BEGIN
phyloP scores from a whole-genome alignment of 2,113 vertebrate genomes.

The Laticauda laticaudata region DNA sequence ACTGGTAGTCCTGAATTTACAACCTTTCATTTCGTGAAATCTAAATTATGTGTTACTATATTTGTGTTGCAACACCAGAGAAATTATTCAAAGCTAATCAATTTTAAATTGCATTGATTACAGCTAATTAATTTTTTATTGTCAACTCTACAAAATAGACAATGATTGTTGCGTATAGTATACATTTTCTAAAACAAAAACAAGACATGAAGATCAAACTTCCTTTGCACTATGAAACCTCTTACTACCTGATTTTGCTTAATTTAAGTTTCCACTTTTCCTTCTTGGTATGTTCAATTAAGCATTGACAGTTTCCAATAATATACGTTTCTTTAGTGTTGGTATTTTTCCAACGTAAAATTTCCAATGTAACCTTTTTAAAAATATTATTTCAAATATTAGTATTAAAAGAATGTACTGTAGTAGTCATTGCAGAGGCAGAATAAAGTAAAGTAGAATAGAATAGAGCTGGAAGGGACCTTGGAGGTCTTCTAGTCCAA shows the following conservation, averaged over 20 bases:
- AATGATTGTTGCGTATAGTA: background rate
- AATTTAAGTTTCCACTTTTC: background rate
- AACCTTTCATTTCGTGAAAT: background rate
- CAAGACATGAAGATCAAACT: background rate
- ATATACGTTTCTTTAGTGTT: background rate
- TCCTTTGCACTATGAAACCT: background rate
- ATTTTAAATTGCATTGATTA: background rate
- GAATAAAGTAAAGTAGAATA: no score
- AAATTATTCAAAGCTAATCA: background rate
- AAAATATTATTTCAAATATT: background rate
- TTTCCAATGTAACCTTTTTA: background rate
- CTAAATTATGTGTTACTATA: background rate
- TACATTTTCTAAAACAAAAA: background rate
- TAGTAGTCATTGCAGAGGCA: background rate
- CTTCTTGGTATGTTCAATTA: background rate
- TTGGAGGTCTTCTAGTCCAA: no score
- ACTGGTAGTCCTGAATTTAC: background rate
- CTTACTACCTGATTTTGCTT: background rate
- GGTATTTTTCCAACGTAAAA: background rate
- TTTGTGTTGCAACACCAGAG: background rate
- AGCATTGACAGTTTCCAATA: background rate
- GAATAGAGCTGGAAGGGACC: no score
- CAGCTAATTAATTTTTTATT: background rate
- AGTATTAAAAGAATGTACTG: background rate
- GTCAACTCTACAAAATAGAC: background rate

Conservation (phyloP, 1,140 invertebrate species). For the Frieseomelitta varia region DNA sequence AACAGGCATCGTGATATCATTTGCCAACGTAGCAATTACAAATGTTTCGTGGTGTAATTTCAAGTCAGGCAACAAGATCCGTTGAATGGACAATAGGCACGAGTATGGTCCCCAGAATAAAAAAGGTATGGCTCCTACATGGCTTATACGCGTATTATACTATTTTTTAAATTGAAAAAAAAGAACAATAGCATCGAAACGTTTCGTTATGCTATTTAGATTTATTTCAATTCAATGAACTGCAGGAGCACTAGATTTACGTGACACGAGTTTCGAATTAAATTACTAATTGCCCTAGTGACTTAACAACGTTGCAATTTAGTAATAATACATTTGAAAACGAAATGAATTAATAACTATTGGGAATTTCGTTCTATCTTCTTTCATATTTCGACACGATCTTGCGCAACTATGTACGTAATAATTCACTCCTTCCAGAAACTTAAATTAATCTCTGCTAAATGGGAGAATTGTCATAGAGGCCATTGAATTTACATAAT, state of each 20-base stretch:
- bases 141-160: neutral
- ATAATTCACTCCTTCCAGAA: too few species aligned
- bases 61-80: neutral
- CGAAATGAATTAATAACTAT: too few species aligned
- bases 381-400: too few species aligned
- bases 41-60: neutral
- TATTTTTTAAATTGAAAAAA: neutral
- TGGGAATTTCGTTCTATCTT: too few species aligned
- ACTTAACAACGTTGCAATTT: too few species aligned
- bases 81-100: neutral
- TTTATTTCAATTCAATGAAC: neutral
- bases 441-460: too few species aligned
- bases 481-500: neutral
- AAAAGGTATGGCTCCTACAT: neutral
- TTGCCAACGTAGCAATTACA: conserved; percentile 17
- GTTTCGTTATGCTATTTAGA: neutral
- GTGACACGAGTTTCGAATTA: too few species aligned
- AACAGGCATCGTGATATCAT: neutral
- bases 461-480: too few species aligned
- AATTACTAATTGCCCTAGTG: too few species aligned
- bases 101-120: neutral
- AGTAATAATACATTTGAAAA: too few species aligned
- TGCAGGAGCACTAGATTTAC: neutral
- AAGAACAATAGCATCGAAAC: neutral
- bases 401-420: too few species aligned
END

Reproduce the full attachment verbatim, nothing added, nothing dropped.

phyloP scores from a whole-genome alignment of 2,113 vertebrate genomes.

The Laticauda laticaudata region DNA sequence ACTGGTAGTCCTGAATTTACAACCTTTCATTTCGTGAAATCTAAATTATGTGTTACTATATTTGTGTTGCAACACCAGAGAAATTATTCAAAGCTAATCAATTTTAAATTGCATTGATTACAGCTAATTAATTTTTTATTGTCAACTCTACAAAATAGACAATGATTGTTGCGTATAGTATACATTTTCTAAAACAAAAACAAGACATGAAGATCAAACTTCCTTTGCACTATGAAACCTCTTACTACCTGATTTTGCTTAATTTAAGTTTCCACTTTTCCTTCTTGGTATGTTCAATTAAGCATTGACAGTTTCCAATAATATACGTTTCTTTAGTGTTGGTATTTTTCCAACGTAAAATTTCCAATGTAACCTTTTTAAAAATATTATTTCAAATATTAGTATTAAAAGAATGTACTGTAGTAGTCATTGCAGAGGCAGAATAAAGTAAAGTAGAATAGAATAGAGCTGGAAGGGACCTTGGAGGTCTTCTAGTCCAA shows the following conservation, averaged over 20 bases:
- AATGATTGTTGCGTATAGTA: background rate
- AATTTAAGTTTCCACTTTTC: background rate
- AACCTTTCATTTCGTGAAAT: background rate
- CAAGACATGAAGATCAAACT: background rate
- ATATACGTTTCTTTAGTGTT: background rate
- TCCTTTGCACTATGAAACCT: background rate
- ATTTTAAATTGCATTGATTA: background rate
- GAATAAAGTAAAGTAGAATA: no score
- AAATTATTCAAAGCTAATCA: background rate
- AAAATATTATTTCAAATATT: background rate
- TTTCCAATGTAACCTTTTTA: background rate
- CTAAATTATGTGTTACTATA: background rate
- TACATTTTCTAAAACAAAAA: background rate
- TAGTAGTCATTGCAGAGGCA: background rate
- CTTCTTGGTATGTTCAATTA: background rate
- TTGGAGGTCTTCTAGTCCAA: no score
- ACTGGTAGTCCTGAATTTAC: background rate
- CTTACTACCTGATTTTGCTT: background rate
- GGTATTTTTCCAACGTAAAA: background rate
- TTTGTGTTGCAACACCAGAG: background rate
- AGCATTGACAGTTTCCAATA: background rate
- GAATAGAGCTGGAAGGGACC: no score
- CAGCTAATTAATTTTTTATT: background rate
- AGTATTAAAAGAATGTACTG: background rate
- GTCAACTCTACAAAATAGAC: background rate

Conservation (phyloP, 1,140 invertebrate species). For the Frieseomelitta varia region DNA sequence AACAGGCATCGTGATATCATTTGCCAACGTAGCAATTACAAATGTTTCGTGGTGTAATTTCAAGTCAGGCAACAAGATCCGTTGAATGGACAATAGGCACGAGTATGGTCCCCAGAATAAAAAAGGTATGGCTCCTACATGGCTTATACGCGTATTATACTATTTTTTAAATTGAAAAAAAAGAACAATAGCATCGAAACGTTTCGTTATGCTATTTAGATTTATTTCAATTCAATGAACTGCAGGAGCACTAGATTTACGTGACACGAGTTTCGAATTAAATTACTAATTGCCCTAGTGACTTAACAACGTTGCAATTTAGTAATAATACATTTGAAAACGAAATGAATTAATAACTATTGGGAATTTCGTTCTATCTTCTTTCATATTTCGACACGATCTTGCGCAACTATGTACGTAATAATTCACTCCTTCCAGAAACTTAAATTAATCTCTGCTAAATGGGAGAATTGTCATAGAGGCCATTGAATTTACATAAT, state of each 20-base stretch:
- bases 141-160: neutral
- ATAATTCACTCCTTCCAGAA: too few species aligned
- bases 61-80: neutral
- CGAAATGAATTAATAACTAT: too few species aligned
- bases 381-400: too few species aligned
- bases 41-60: neutral
- TATTTTTTAAATTGAAAAAA: neutral
- TGGGAATTTCGTTCTATCTT: too few species aligned
- ACTTAACAACGTTGCAATTT: too few species aligned
- bases 81-100: neutral
- TTTATTTCAATTCAATGAAC: neutral
- bases 441-460: too few species aligned
- bases 481-500: neutral
- AAAAGGTATGGCTCCTACAT: neutral
- TTGCCAACGTAGCAATTACA: conserved; percentile 17
- GTTTCGTTATGCTATTTAGA: neutral
- GTGACACGAGTTTCGAATTA: too few species aligned
- AACAGGCATCGTGATATCAT: neutral
- bases 461-480: too few species aligned
- AATTACTAATTGCCCTAGTG: too few species aligned
- bases 101-120: neutral
- AGTAATAATACATTTGAAAA: too few species aligned
- TGCAGGAGCACTAGATTTAC: neutral
- AAGAACAATAGCATCGAAAC: neutral
- bases 401-420: too few species aligned